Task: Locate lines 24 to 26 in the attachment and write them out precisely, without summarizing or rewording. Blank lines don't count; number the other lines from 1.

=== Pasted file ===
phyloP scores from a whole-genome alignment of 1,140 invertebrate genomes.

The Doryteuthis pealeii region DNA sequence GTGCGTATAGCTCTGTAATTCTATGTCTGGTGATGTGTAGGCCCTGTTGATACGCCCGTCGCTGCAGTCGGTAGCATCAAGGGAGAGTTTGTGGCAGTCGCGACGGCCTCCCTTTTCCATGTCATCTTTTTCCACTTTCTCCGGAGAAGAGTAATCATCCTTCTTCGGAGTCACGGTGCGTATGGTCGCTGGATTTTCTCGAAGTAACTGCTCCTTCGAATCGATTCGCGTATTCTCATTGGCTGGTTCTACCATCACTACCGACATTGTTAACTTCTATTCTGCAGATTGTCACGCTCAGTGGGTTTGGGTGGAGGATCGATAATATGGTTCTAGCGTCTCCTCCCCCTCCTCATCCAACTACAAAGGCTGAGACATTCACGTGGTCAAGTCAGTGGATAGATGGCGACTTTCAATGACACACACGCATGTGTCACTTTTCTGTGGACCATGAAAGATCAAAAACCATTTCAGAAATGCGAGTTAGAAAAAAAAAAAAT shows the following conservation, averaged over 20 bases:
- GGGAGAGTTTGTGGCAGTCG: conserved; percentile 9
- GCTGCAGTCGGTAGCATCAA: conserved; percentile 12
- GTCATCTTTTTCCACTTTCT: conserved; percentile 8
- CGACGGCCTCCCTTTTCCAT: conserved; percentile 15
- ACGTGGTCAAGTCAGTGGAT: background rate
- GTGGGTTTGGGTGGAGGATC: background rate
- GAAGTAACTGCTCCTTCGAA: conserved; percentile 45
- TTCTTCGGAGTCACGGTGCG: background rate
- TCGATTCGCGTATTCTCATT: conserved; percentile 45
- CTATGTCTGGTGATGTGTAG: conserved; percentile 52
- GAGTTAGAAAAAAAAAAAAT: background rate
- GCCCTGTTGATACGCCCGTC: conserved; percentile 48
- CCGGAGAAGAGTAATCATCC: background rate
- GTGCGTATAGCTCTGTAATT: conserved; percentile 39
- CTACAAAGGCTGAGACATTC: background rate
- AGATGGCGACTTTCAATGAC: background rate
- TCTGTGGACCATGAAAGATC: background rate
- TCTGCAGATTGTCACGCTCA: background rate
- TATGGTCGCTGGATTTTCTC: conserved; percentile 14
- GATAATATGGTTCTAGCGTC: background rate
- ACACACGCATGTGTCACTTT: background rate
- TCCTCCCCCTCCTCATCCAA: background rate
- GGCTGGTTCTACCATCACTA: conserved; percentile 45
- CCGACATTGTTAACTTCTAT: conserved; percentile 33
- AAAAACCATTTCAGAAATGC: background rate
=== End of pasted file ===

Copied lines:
- TCCTCCCCCTCCTCATCCAA: background rate
- GGCTGGTTCTACCATCACTA: conserved; percentile 45
- CCGACATTGTTAACTTCTAT: conserved; percentile 33